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Universities in Croatia and study in Croatia - International Student Country Guide


ABOUT CROATIA
Croatia has emerged from its shell in recent years to become the holiday destination of choice for those looking for dramatic coastlines, crystal clear waters, and a whole lot of history as a backdrop. But what about if you want to study there? Study a degree in the Croatia

The largest of Croatia’s universities is situated in the capital, Zagreb. The University of Zagreb is definitely not the only option, though – there are 128 higher education institutions in Croatia, and 36 are found on the country’s spectacular Adriatic coast.
Whilst this number includes institutions that specialise in postgraduate courses in specific areas, there are a large number of universities where you can study for an undergraduate course.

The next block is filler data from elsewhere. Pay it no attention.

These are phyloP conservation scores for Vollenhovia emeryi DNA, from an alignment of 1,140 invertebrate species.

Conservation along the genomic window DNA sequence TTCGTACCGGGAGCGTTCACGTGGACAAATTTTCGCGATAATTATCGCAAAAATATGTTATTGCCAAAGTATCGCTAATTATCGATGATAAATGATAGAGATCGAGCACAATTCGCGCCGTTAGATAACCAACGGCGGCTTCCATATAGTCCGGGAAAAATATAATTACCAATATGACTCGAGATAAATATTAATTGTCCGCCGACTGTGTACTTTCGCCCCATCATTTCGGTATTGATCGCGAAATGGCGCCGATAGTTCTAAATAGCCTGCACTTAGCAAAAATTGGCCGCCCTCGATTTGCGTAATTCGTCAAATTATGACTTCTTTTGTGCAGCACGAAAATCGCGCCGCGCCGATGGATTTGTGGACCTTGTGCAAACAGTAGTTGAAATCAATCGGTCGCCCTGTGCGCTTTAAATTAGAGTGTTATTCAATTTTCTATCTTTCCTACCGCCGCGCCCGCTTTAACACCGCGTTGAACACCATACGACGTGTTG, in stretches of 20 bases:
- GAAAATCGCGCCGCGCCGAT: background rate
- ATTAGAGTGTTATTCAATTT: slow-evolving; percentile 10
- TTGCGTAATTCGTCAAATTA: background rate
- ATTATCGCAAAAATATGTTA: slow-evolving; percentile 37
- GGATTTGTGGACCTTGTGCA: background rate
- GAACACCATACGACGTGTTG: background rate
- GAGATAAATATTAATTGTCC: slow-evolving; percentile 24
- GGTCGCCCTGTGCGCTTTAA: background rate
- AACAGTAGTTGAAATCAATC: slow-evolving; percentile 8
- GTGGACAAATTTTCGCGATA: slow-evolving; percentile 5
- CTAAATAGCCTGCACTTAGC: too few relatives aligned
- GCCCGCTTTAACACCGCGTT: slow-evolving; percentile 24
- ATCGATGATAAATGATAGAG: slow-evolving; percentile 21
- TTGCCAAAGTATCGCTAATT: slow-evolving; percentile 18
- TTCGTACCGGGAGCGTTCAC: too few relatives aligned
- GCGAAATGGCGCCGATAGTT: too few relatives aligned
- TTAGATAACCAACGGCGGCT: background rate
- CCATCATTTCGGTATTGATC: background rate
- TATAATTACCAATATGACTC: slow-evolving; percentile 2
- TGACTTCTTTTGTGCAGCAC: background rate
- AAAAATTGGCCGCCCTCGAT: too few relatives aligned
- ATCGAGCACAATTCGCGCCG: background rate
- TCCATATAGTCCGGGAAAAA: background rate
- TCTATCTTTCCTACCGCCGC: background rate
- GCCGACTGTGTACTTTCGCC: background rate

How can you study a degree in Croatia?



You can study for an undergraduate degree in Croatia in the following areas:

-          Arts
-          Biomedicine and health
-          Biomedical sciences
-          Humanities
-          Natural sciences
-          Social sciences
-          Technical sciences
-          Interdisciplinary studies

In some cases, degrees in these areas can be studied for within an integrated undergraduate and graduate programme, which means that you will graduate with a masters degree on top of your undergraduate one.

There are also opportunities to take up professional study programmes, in the same areas.

Whilst many undergraduate courses in Croatia are taught in Croatian, various courses are taught in other languages – for example, English, German, Italian and Hungarian. It’s advisable to check that the courses you’re applying to are taught in a language that you can understand well enough to complete a degree in it.